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Historically, as administrations change at the safety agencies, new priorities and shifting judgments on risk-based hazard assessment drive regulatory burdens up or down. The effect of President Trump’s executive order requiring the repeal of two rules for every one promulgated is yet to be seen when it comes to rulemaking at consumer facing safety agencies such as the National Highway Traffic Safety Administration, Food and Drug Administration, and Consumer Product Safety Commission.

The CPSC, as an independent agency, could take the position that the E.O. simply does not apply to them.  The White House agrees.  But the reality is that very few $100 million rules have been issued by the CPSC over the entire life of the agency.  That is because its enabling statute favors voluntary industry standards over mandatory rules.  Indeed, many of the CPSC rules affecting product performance have been mandated by Congress and could not be repealed by the agency absent an act of Congress.  Still others may require some APA process before they can be legally repealed or changed.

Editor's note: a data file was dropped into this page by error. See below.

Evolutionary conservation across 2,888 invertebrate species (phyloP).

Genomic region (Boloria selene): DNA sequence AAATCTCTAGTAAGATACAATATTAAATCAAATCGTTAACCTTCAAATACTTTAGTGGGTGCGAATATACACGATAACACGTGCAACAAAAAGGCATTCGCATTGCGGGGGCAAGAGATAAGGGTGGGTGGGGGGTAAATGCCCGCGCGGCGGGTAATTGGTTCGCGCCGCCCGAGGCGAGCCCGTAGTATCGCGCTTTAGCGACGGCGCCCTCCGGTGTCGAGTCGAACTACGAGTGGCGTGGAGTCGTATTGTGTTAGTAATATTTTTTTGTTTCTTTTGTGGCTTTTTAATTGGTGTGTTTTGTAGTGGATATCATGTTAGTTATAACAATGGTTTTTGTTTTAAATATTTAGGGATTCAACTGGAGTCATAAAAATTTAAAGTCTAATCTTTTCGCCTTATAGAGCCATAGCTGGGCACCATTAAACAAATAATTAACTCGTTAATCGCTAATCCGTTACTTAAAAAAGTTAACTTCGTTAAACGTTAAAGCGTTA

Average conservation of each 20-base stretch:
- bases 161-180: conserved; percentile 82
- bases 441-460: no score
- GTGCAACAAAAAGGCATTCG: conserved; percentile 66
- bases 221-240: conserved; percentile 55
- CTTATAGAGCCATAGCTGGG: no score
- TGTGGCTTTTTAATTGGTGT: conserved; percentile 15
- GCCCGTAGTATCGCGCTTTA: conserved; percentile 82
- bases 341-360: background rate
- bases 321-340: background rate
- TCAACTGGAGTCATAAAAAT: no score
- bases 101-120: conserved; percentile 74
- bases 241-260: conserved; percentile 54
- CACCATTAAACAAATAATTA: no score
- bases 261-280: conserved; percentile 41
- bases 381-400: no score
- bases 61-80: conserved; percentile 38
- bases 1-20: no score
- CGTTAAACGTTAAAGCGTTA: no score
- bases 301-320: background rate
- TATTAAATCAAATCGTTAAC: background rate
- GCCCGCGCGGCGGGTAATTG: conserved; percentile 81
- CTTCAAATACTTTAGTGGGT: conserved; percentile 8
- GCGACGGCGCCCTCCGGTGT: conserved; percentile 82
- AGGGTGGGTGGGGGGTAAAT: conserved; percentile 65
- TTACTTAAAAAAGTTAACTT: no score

Continue Reading Safety Agencies after Trump’s “2 for 1” Executive Order: What it May Mean for Regulating the Safety of IoT and other Emerging Technologies

First 100 Days LogoJoin Us for a Webinar – Thursday, March 30, 2017 1:00 – 2:00 p.m. Eastern

Aggressive enforcement, massive recalls and proactive safety agendas left an indelible impression on the product safety world under the Obama administration. Product safety is no longer a bipartisan affair. But what will the Trump administration mean for your regulatory compliance programs? What changes will we see and how will they affect your safety program?

Join us for a roundtable discussion of what the regulated community can expect under the new administration at the Food & Drug Administration, Consumer Product Safety Commission and the National Highway Safety Administration. We’ll help you to forecast where policy shifts on by focusing on topical discussions of emerging products such as autonomous cars, drones, miniaturized cameras and e-cigarettes, and emerging issues including fire and lithium ion batteries, as well as hacking concerns on interconnected products.